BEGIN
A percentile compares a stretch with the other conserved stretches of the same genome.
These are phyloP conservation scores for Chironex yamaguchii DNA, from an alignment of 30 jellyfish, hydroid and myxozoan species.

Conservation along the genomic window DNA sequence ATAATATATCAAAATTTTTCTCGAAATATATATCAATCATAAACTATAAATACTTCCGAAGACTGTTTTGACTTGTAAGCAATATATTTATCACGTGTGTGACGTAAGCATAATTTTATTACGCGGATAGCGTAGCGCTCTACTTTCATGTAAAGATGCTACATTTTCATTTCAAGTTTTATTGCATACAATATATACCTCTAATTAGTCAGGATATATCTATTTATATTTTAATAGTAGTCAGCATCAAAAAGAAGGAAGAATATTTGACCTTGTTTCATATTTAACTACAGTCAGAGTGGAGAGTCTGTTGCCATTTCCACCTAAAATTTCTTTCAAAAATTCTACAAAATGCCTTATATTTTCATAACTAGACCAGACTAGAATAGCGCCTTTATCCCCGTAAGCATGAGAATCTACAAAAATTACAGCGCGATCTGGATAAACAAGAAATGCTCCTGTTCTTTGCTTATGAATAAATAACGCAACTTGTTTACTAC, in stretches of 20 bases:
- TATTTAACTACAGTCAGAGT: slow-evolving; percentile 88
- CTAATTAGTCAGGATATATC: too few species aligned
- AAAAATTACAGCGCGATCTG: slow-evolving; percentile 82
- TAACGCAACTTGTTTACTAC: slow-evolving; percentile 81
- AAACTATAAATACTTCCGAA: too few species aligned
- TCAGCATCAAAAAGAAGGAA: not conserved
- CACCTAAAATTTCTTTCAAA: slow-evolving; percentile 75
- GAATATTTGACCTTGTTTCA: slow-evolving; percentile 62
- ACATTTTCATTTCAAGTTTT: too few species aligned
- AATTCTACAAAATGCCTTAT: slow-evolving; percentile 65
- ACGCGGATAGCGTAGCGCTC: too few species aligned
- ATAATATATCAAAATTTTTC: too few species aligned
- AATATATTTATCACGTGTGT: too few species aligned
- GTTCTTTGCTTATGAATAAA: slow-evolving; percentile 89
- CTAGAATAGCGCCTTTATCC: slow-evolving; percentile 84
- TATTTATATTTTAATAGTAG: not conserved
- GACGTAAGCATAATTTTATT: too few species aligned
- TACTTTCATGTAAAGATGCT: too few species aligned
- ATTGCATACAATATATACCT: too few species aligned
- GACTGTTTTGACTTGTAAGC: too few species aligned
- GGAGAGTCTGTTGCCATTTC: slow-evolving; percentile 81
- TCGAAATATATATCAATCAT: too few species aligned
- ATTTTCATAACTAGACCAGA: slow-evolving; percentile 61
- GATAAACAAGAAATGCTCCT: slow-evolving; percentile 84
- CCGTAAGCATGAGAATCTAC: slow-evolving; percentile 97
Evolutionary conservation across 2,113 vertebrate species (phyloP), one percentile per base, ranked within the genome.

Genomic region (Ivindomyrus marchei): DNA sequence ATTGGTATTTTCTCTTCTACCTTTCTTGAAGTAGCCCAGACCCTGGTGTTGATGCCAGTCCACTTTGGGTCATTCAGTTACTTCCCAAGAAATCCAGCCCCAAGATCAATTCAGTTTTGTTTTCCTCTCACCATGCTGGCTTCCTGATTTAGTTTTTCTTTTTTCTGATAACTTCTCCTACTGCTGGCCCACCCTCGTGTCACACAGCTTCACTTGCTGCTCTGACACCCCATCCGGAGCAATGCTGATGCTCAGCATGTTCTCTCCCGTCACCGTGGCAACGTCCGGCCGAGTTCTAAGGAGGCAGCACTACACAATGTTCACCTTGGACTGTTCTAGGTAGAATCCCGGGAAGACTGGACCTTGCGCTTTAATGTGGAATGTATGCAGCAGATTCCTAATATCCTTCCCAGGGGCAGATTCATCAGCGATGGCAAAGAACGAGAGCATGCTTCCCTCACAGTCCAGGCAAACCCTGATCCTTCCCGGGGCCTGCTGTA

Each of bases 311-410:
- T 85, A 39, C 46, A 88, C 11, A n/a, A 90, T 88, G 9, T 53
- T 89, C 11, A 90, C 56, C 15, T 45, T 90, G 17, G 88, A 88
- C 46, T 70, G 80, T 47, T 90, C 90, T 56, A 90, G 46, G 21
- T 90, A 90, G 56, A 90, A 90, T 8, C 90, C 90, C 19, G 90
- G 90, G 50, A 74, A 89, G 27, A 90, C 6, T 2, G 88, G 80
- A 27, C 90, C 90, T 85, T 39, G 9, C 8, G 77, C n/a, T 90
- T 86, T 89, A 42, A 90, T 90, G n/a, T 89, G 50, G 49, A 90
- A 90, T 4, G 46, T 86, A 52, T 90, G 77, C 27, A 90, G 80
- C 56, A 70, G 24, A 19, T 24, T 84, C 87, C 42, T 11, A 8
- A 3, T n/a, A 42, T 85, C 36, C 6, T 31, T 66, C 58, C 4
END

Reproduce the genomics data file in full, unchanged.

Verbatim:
A percentile compares a stretch with the other conserved stretches of the same genome.
These are phyloP conservation scores for Chironex yamaguchii DNA, from an alignment of 30 jellyfish, hydroid and myxozoan species.

Conservation along the genomic window DNA sequence ATAATATATCAAAATTTTTCTCGAAATATATATCAATCATAAACTATAAATACTTCCGAAGACTGTTTTGACTTGTAAGCAATATATTTATCACGTGTGTGACGTAAGCATAATTTTATTACGCGGATAGCGTAGCGCTCTACTTTCATGTAAAGATGCTACATTTTCATTTCAAGTTTTATTGCATACAATATATACCTCTAATTAGTCAGGATATATCTATTTATATTTTAATAGTAGTCAGCATCAAAAAGAAGGAAGAATATTTGACCTTGTTTCATATTTAACTACAGTCAGAGTGGAGAGTCTGTTGCCATTTCCACCTAAAATTTCTTTCAAAAATTCTACAAAATGCCTTATATTTTCATAACTAGACCAGACTAGAATAGCGCCTTTATCCCCGTAAGCATGAGAATCTACAAAAATTACAGCGCGATCTGGATAAACAAGAAATGCTCCTGTTCTTTGCTTATGAATAAATAACGCAACTTGTTTACTAC, in stretches of 20 bases:
- TATTTAACTACAGTCAGAGT: slow-evolving; percentile 88
- CTAATTAGTCAGGATATATC: too few species aligned
- AAAAATTACAGCGCGATCTG: slow-evolving; percentile 82
- TAACGCAACTTGTTTACTAC: slow-evolving; percentile 81
- AAACTATAAATACTTCCGAA: too few species aligned
- TCAGCATCAAAAAGAAGGAA: not conserved
- CACCTAAAATTTCTTTCAAA: slow-evolving; percentile 75
- GAATATTTGACCTTGTTTCA: slow-evolving; percentile 62
- ACATTTTCATTTCAAGTTTT: too few species aligned
- AATTCTACAAAATGCCTTAT: slow-evolving; percentile 65
- ACGCGGATAGCGTAGCGCTC: too few species aligned
- ATAATATATCAAAATTTTTC: too few species aligned
- AATATATTTATCACGTGTGT: too few species aligned
- GTTCTTTGCTTATGAATAAA: slow-evolving; percentile 89
- CTAGAATAGCGCCTTTATCC: slow-evolving; percentile 84
- TATTTATATTTTAATAGTAG: not conserved
- GACGTAAGCATAATTTTATT: too few species aligned
- TACTTTCATGTAAAGATGCT: too few species aligned
- ATTGCATACAATATATACCT: too few species aligned
- GACTGTTTTGACTTGTAAGC: too few species aligned
- GGAGAGTCTGTTGCCATTTC: slow-evolving; percentile 81
- TCGAAATATATATCAATCAT: too few species aligned
- ATTTTCATAACTAGACCAGA: slow-evolving; percentile 61
- GATAAACAAGAAATGCTCCT: slow-evolving; percentile 84
- CCGTAAGCATGAGAATCTAC: slow-evolving; percentile 97
Evolutionary conservation across 2,113 vertebrate species (phyloP), one percentile per base, ranked within the genome.

Genomic region (Ivindomyrus marchei): DNA sequence ATTGGTATTTTCTCTTCTACCTTTCTTGAAGTAGCCCAGACCCTGGTGTTGATGCCAGTCCACTTTGGGTCATTCAGTTACTTCCCAAGAAATCCAGCCCCAAGATCAATTCAGTTTTGTTTTCCTCTCACCATGCTGGCTTCCTGATTTAGTTTTTCTTTTTTCTGATAACTTCTCCTACTGCTGGCCCACCCTCGTGTCACACAGCTTCACTTGCTGCTCTGACACCCCATCCGGAGCAATGCTGATGCTCAGCATGTTCTCTCCCGTCACCGTGGCAACGTCCGGCCGAGTTCTAAGGAGGCAGCACTACACAATGTTCACCTTGGACTGTTCTAGGTAGAATCCCGGGAAGACTGGACCTTGCGCTTTAATGTGGAATGTATGCAGCAGATTCCTAATATCCTTCCCAGGGGCAGATTCATCAGCGATGGCAAAGAACGAGAGCATGCTTCCCTCACAGTCCAGGCAAACCCTGATCCTTCCCGGGGCCTGCTGTA

Each of bases 311-410:
- T 85, A 39, C 46, A 88, C 11, A n/a, A 90, T 88, G 9, T 53
- T 89, C 11, A 90, C 56, C 15, T 45, T 90, G 17, G 88, A 88
- C 46, T 70, G 80, T 47, T 90, C 90, T 56, A 90, G 46, G 21
- T 90, A 90, G 56, A 90, A 90, T 8, C 90, C 90, C 19, G 90
- G 90, G 50, A 74, A 89, G 27, A 90, C 6, T 2, G 88, G 80
- A 27, C 90, C 90, T 85, T 39, G 9, C 8, G 77, C n/a, T 90
- T 86, T 89, A 42, A 90, T 90, G n/a, T 89, G 50, G 49, A 90
- A 90, T 4, G 46, T 86, A 52, T 90, G 77, C 27, A 90, G 80
- C 56, A 70, G 24, A 19, T 24, T 84, C 87, C 42, T 11, A 8
- A 3, T n/a, A 42, T 85, C 36, C 6, T 31, T 66, C 58, C 4